This is one of those ‘stumbling blocks' for the "Bible Christian."  They wonder how can there be a church hierarchy when 1 Peter clearly teaches that all Christians are priests: "But you are a chosen race, a royal priesthood, a holy nation, God's own people, that you may declare the wonderful deeds of him who called you out of darkness into his marvelous light."  1 Peter 2:9 (RSV).   They can't understand how we can all be priests, yet still have ‘ministerial' priests as the Catholic Church teaches.

     To understand this, we must not look at New Testament texts, but Old as well.  We must remember that Jesus said: "Think not that I have come to abolish the law and the prophets; I have come not to abolish them but to fulfil them."  Matt 5:17 (RSV)   This means that " For since the law has but a shadow of the good things to come instead of the true form of these realities,"   Heb 10:1 (RSV) that the true form will come in the New Testament.  Thus, we need to see the priesthood of the Old Testament which is a shadow of the New Testament priesthood.

     First we see that the Old Testament people were to be a royal priesthood too; "and you shall be to me a kingdom of priests and a holy nation. These are the words which you shall speak to the children of Israel."  Ex 19:6 (RSV) This priesthood of believers did not in any way negate the Aaronic or Levitical priesthood of the OT, but added to it.  We see in Jewish culture the high priest and the Levitical priests, a hierarchy.  This is true to the New Testament Church also.

     First off, in the Gospels we see this hierarchical structure being established by Jesus.  Jesus himself being the great High Priest as Hebrews tells us, but then weren't the Apostles ‘priests' in their own right?  Of course they were.  They were chosen specially by the Lord for a special commission.  But you also see the Lord choosing another group, the ‘seventy.'  "After this the Lord appointed seventy others, and sent them on ahead of him, two by two, into every town and place where he himself was about to come."  Luke 10:1 (RSV) So you now have three tiers, so to speak in Jesus' lifetime, Jesus, the 12, and the seventy.  Doesn't this sound like a hierarchical society?

     Continuing on into the Acts of the Apostles, you see another group arise.  "Therefore, brethren, pick out from among you seven men of good repute, full of the Spirit and of wisdom, whom we may appoint to this duty. But we will devote ourselves to prayer and to the ministry of the word."  Acts 6:3-4 (RSV) Notice here it was the Apostles who appointed them to duty by the laying on of hands (verse 6).

     You'll also note in the epistles the word presbyter, or elder (see 1 Peter 5:1, 1 Tim 5:19, 2 John 1:1; & 3 John 1:1).  The fact that these ‘elders' had a special power over and above that of the ordinary believer is witnessed to in James 5:20; "Is any among you sick? Let him call for the elders of the church, and let them pray over him, anointing him with oil in the name of the Lord;"  James 5:14 (RSV) If the elders weren't ‘special,' then why does James specifically mention them as the ones to call.  There had to be something about them that caused this.  If anyone could have done this, then that would have been noted in the text.  These elders were obviously subject to the Apostles, thus you have hierarchy here too.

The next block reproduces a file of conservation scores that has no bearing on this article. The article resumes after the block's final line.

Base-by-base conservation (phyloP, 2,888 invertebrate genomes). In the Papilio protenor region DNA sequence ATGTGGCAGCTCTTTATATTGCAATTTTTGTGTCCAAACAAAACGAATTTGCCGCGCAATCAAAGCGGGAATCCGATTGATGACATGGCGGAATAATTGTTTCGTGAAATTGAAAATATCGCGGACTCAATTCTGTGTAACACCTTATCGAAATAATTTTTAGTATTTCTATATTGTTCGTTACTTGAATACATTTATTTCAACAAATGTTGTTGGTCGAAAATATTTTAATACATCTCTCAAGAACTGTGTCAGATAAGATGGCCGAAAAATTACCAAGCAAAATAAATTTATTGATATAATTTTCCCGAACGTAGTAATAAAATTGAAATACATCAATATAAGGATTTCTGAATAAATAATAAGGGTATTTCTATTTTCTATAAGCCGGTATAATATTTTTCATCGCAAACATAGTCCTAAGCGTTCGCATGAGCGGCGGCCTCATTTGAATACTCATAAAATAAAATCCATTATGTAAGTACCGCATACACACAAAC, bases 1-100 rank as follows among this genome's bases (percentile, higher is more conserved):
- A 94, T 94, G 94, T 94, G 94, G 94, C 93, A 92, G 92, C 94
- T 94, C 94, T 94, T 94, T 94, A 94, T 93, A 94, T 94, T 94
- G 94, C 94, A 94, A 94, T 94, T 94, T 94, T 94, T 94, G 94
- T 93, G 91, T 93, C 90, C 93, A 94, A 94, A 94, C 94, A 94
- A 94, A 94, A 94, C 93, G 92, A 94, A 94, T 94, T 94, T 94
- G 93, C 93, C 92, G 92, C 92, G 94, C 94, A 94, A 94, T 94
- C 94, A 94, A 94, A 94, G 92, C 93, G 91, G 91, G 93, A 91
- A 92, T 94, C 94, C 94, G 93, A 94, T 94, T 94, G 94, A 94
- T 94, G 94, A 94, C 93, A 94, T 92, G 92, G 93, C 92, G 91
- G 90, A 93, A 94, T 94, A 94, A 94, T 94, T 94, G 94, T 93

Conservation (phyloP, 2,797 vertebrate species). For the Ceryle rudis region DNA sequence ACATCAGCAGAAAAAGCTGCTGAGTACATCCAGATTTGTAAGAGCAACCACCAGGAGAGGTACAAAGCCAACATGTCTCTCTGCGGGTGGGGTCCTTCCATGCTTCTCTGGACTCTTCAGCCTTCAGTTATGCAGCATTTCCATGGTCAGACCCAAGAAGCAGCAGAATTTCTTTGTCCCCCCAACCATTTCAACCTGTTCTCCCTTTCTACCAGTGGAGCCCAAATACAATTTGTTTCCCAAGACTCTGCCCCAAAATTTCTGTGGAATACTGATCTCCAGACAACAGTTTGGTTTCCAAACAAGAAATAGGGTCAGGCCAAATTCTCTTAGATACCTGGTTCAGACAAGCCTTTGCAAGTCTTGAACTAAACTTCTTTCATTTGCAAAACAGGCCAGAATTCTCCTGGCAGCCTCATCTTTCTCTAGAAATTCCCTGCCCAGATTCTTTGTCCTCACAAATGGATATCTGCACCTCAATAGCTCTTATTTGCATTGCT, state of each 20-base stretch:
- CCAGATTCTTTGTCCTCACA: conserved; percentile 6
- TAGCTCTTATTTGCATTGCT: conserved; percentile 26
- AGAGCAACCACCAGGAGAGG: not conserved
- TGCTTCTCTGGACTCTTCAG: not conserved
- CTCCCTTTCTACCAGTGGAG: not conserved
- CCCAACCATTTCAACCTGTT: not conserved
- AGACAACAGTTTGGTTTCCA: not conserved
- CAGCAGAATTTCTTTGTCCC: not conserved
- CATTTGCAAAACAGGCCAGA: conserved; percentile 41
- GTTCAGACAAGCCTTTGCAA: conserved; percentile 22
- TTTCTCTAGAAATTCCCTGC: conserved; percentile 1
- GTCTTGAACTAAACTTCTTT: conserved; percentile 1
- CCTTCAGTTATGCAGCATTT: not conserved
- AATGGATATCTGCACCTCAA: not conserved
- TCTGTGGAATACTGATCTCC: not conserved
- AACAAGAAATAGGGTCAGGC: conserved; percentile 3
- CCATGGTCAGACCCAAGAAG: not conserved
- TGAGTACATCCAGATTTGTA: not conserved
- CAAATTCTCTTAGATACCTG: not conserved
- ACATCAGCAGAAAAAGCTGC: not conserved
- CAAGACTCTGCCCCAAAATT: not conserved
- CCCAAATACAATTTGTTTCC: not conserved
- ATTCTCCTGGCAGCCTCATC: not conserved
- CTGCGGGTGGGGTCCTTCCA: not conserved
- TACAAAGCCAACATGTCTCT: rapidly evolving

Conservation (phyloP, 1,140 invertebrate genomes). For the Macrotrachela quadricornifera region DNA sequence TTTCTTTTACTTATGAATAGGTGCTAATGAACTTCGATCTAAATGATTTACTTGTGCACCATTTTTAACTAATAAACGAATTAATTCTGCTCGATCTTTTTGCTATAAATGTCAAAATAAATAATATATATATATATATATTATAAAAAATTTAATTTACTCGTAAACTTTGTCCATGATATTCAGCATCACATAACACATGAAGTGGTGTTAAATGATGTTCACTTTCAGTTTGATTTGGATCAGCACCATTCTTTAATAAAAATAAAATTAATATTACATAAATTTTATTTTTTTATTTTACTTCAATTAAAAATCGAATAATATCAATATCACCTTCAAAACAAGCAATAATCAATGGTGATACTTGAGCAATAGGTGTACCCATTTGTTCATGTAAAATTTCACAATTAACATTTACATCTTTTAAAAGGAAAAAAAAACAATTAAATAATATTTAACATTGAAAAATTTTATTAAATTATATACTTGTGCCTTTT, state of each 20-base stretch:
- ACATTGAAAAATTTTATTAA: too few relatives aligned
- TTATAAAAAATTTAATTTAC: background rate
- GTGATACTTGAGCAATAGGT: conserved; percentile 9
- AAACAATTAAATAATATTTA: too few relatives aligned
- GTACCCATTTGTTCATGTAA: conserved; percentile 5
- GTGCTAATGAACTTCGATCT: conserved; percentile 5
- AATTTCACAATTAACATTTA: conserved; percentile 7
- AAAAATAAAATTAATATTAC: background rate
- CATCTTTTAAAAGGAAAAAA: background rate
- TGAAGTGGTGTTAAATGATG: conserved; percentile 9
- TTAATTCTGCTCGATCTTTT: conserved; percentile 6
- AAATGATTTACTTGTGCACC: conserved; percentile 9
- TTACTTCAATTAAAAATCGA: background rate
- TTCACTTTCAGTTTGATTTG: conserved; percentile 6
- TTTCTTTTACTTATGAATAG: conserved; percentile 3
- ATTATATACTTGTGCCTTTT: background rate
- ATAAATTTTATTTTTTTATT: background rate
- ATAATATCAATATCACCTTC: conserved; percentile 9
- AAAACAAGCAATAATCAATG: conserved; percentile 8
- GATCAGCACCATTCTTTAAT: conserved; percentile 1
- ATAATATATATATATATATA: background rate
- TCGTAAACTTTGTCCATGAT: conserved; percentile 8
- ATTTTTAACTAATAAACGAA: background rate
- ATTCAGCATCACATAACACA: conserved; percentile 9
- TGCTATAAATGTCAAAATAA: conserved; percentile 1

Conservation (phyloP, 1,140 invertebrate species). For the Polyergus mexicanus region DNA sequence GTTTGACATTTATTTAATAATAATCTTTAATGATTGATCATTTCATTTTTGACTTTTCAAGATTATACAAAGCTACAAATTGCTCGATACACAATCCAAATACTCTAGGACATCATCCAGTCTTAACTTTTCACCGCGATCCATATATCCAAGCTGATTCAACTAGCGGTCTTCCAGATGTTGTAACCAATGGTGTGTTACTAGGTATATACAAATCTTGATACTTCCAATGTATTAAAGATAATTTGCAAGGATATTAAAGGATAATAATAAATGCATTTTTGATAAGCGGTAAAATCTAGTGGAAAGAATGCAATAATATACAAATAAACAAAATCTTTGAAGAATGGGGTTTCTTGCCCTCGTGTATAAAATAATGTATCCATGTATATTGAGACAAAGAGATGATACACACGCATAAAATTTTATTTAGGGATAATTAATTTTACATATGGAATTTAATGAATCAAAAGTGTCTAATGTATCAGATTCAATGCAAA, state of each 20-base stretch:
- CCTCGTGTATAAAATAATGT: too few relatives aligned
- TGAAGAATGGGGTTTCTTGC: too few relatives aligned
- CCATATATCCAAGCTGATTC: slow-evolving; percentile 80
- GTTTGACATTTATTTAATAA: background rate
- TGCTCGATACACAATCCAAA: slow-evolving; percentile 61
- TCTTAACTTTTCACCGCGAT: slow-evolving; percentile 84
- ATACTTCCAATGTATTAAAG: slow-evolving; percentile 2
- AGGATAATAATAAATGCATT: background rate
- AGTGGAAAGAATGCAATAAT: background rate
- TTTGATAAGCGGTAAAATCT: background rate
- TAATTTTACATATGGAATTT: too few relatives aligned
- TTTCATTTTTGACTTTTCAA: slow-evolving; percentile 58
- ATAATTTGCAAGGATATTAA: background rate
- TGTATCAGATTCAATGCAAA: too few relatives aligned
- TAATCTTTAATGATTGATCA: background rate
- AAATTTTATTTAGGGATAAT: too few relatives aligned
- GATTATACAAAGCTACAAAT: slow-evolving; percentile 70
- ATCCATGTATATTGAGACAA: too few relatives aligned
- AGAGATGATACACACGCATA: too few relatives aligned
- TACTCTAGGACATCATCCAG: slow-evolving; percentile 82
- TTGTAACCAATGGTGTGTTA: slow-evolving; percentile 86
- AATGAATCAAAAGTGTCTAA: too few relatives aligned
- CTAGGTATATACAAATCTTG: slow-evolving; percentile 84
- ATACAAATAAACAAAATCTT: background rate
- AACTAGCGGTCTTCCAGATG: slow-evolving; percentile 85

Now, we go to the primitive church, what did they believe?

    "Honour widows that are widows indeed."(14) Be the friend of orphans; for God is "the Father of the fatherless, and the Judge of the widows."(15) Do nothing without the bishops; for they are priests, and thou a servant of the priests. They baptize, offer sacrifice,(16) ordain, and lay on hands; but thou ministerest to them, as the holy Stephen did at Jerusalem to James and the presbyters. Do not neglect the sacred meetings(1) [of the saints]; inquire after every one by name. "Let no man despise thy youth, but be thou an example to the believers, both in word and conduct."(2) (St Ignatius, letter to Hero, circa 105 AD) Ignatius was a disciple of the beloved disciple, St. John.

    "the president verbally instructs, and exhorts to the imitation of these good things. Then we all rise together and pray, and, as we before said, when our prayer is ended, bread and wine and water are brought, and the president in like manner offers prayers and thanksgivings, according to his ability,(2) and the people assent, saying Amen; and there is a distribution to each, and a participation of that over which thanks have been given,(3) and to those who are absent a portion is sent by the deacons."
 (Justin Martyr, First Apology, 140 AD)

     Both these quotes show that the early church saw at least two distinctive classes of ordained ministers in the church.  There were actually three, Bishops, Priests, and Deacons.  A hierarchy is therefore Scriptural AND historical.  It was only ther Protestant Reformers in the 1600's who denied it.
    Well, that's not totally true.  There is actually an incident in the Old Testament where a supposed follower  rebelled against the hierarchical society led by Moses.   We find that spoken of in Numbers 16.  This chapter speaks of the rebellion of Korah and Dathan.  And what did God do?  First Moses cries out to Korah; "Therefore it is against the LORD that you and all your company have gathered together;   Num 16:11 (RSV)  Then the Lord responds in His measure; "and the earth opened its mouth and swallowed them up, with their households and all the men that belonged to Korah and all their goods. So they and all that belonged to them went down alive into Sheol; and the earth closed over them, and they perished from the midst of the assembly."  Num 16:32-33 (RSV)

    So as St.Jude tells "Woe to them! For they walk in the way of Cain, and abandon themselves for the sake of gain to Balaam's error, and perish in Korah's rebellion."  Jude 1:11 (RSV)